January 916, 1997
The Late, Great
Remembering Townes Van Zandt.
By Margit Detweiler
"The biggest surprise was that he was still going," said Sugar Hill's Rebekah Radisch. "I don't want to sound harsh, but he was always living on the edge."
Cleaning my house one rare weekend and scanning my CD collection for some loud sounds to vacuum by, I pulled out a favorite Townes Van Zandt album, Hi, Lo & In-Between. I quickly put it back. The Texas folk singer's elegant twang and bleak, lonesome view on life and love would just make me wanna drink more coffee, stare out the window and relish my melancholia.
Hardly vacuuming music.
Van Zandt told the Associated Press in an interview last year, "I have a lot of heavy duty songs. I've always thought if you took enough of them or any particular one seriously enough, you'd be in trouble."
Van Zandt, 52, died on the first day of this year of an apparent heart attack. He was home in Smyrna, TN, recovering from hip surgery. His daughter Katie Belle discovered him; she ran into the family room saying, "Daddy's having a fight with his heart."
Although he never achieved mainstream success over 15-plus albums, Townes Van Zandt was often viewed as a songwriter's songwriter. He'd fostered a folk-country movement that was more country than Country (he ain't no Reba or Billy Ray) and influenced artists like Lyle Lovett, Jimmie Dale Gilmore, Nanci Griffith and Steve Earle. He was covered by everyone from Bob Dylan to the Cowboy Junkies. He wrote the number one hit for Willie Nelson and Merle Haggard, "Pancho and Lefty," and the Emmylou Harris-Don Williams hit, "If I Needed You." Still, you had to hear the songwriter sing those songs himself to really feel them.
The Texas troubadour once called his music a combination of "blues and zippidy-doo-dah." His songs were bittersweet vignettes of losers, gamblers and ramblers; his music mixed the blues of Lightnin' Hopkins (with whom he studied guitar), folk poetry and Hank Williams-style country twang. Townes' unique voice was never powerful in the traditional sense; it was textured by hard living and it was intensely sad. But his exuberance was equal to his despair, as in the gospel rollick of "Two Hands": "I got two hands, I'm gonna clap my hands together. I got two legs, I'm gonna dance through heaven's door."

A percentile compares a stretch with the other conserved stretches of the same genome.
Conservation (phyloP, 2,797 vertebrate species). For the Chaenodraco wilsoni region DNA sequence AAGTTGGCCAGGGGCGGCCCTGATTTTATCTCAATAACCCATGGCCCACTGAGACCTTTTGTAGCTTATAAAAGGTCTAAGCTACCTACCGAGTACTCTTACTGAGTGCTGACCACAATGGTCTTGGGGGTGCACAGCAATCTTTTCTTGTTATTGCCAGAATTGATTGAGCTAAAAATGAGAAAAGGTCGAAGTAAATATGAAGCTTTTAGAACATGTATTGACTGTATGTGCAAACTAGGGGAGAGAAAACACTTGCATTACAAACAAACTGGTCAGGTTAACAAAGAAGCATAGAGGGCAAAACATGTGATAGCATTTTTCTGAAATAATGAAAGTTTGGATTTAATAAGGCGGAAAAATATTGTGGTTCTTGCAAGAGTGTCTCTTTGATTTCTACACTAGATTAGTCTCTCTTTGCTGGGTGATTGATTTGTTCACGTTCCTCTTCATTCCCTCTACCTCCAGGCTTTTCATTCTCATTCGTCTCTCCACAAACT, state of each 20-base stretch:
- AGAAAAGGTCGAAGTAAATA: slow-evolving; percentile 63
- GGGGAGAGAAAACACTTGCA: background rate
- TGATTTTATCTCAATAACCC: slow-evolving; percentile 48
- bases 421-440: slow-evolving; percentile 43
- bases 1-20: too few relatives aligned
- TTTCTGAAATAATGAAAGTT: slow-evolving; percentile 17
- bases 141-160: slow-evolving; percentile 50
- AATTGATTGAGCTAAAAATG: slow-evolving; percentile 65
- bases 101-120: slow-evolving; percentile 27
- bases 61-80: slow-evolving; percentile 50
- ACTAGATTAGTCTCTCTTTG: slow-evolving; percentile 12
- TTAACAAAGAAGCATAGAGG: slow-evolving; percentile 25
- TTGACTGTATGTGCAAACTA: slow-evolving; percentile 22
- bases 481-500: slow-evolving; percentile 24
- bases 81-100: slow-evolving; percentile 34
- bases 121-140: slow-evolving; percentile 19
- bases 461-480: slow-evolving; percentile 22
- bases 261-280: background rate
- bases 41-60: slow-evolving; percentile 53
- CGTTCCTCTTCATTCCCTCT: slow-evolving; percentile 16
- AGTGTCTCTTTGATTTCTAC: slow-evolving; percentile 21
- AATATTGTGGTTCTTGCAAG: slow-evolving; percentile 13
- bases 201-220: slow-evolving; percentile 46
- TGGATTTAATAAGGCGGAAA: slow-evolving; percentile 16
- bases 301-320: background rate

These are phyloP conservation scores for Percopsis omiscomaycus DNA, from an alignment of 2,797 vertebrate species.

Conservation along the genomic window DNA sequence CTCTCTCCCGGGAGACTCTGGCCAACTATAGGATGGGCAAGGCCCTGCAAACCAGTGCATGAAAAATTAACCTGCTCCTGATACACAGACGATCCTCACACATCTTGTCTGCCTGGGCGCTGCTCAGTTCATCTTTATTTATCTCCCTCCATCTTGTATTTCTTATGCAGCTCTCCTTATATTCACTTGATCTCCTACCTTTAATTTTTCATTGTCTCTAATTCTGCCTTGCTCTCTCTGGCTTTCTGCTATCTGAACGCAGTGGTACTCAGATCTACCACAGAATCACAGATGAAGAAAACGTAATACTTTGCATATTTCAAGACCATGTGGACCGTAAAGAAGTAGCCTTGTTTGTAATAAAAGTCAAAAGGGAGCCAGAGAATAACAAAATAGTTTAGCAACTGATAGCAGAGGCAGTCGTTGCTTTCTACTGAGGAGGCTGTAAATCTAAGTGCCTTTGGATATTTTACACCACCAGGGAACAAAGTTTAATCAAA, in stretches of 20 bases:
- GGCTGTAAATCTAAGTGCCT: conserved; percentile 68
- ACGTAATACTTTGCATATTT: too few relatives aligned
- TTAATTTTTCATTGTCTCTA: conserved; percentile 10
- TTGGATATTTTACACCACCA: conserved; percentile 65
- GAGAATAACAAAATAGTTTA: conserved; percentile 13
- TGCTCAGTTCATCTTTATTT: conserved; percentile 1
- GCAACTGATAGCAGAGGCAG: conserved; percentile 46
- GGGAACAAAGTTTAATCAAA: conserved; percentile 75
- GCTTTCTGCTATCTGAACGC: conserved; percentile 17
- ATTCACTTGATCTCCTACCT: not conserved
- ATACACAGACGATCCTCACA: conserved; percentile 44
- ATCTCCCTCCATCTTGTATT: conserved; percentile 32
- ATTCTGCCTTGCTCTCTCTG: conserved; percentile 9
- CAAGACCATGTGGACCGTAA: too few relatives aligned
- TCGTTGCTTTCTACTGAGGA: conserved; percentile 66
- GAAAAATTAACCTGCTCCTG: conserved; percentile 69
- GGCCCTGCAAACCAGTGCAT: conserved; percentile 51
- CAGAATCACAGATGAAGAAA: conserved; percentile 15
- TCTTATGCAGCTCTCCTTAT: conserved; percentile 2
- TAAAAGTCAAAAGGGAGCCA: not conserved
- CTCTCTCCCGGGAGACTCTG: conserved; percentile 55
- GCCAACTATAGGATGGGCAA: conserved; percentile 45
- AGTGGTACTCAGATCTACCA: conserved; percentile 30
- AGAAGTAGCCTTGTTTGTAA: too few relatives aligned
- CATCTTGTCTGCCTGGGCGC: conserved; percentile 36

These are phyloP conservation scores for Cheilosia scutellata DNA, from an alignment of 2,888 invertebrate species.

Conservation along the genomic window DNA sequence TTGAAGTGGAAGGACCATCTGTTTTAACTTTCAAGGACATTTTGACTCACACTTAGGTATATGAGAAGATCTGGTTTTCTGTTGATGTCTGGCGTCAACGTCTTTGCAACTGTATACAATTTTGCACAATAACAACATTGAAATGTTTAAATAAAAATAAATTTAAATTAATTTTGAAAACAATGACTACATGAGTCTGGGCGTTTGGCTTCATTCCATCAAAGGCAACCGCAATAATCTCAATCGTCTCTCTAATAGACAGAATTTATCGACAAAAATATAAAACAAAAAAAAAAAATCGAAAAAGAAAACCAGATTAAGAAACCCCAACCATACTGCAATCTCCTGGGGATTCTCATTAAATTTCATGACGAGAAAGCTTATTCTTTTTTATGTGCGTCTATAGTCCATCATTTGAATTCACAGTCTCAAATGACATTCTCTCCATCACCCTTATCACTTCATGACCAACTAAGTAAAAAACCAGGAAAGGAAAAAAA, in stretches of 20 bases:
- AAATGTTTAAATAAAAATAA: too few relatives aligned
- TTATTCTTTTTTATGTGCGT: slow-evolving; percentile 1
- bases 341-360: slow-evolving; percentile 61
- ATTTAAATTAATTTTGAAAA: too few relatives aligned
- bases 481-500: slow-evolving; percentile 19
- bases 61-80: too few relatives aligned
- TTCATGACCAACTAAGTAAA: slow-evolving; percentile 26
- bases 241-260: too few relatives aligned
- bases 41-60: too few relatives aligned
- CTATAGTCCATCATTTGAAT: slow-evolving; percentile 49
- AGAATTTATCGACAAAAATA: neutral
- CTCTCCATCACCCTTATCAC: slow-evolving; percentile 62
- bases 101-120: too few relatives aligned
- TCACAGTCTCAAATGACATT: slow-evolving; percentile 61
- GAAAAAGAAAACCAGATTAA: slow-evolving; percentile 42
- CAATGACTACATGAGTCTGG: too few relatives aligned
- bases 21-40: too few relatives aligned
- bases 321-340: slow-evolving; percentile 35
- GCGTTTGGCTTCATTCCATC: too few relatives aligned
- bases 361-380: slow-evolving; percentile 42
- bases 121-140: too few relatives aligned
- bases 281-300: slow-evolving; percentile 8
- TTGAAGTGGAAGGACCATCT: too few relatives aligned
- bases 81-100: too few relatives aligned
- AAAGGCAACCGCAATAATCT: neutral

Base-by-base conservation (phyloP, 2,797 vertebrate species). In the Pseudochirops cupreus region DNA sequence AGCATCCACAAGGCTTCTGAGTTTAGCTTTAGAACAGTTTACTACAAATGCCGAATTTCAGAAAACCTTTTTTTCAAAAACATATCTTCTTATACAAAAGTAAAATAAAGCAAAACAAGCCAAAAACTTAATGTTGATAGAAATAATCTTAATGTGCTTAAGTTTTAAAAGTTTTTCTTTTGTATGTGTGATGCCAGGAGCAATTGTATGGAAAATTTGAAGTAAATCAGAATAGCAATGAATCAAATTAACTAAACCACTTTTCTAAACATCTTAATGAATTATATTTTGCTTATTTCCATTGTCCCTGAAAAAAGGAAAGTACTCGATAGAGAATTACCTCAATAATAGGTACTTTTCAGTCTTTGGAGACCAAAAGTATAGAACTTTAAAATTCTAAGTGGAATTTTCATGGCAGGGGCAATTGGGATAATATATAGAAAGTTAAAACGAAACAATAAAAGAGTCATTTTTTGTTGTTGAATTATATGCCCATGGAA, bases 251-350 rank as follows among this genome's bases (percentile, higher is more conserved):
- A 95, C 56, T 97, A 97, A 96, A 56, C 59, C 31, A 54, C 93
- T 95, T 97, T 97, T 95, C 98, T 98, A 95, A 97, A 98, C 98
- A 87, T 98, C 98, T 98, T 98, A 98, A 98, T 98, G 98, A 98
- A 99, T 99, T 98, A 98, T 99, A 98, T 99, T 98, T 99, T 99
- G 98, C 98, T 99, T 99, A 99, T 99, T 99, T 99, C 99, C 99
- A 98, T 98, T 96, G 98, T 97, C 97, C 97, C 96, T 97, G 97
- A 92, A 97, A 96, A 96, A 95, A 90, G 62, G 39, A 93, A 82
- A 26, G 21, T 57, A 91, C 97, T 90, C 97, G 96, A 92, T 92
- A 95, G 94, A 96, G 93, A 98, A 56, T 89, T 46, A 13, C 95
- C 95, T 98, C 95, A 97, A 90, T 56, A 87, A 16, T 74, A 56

Even in the happiest of songs, there was a fatalistic tone. In "A Song For," he wrote, "There's nowhere left/ in this world where to go/ my arms, my legs they'rea-tremblin'/ thoughts both clouded and blue as the sky/ not even worth the rememberin'." He even titled an album The Late, Great Townes Van Zandt.
No one I spoke to seemed terribly shocked that he'd died.
"The biggest surprise was that he was still going," said Rebekah Radisch, spokesperson for his record label, Sugar Hill. "I don't want to sound harsh, but he was always living on the edge."
When I interviewed him in March 1995, Townes talked about sleeping on the couch at his ex-wife's house.
"She wouldn't let me live at the rock and roll motel anymore. It was too crazy."
He was diagnosed as a manic depressive early in his life and spent time as a teenager institutionalized. Like his peer Janis Joplin, for whom he wrote the song "To Live is to Fly," his battle with alcoholism was legendary. In a 1995 Spin article on Steve Earle one of Van Zandt's closest friends (Earle named his son Townes) Earle recounts calling on Townes for assistance when Earle was trying to clean up a hardcore drug habit. A few weeks after Van Zandt helped Earle, Van Zandt was in the hospital having his own stomach pumped.
At his memorial service on Sunday, where artists like Earle, Emmylou Harris and Rodney Crowell performed Townes' music, his friend, musician Guy Clark, joked before he sang, "I booked this gig 30 years ago."
For Sugar Hill, Townes' death was the latest in a rash of losses their artist Walter Hyatt died in the ValuJet plane crash and the Seldom Scene's John Duffy also passed away last year. Bluegrass father Bill Monroe died just as a Sugar Hill tribute to him was released. This month Sugar Hill has plans to reissue Townes' 1993 Rear View Mirror and in March a compilation of live performances called The Highway Kind.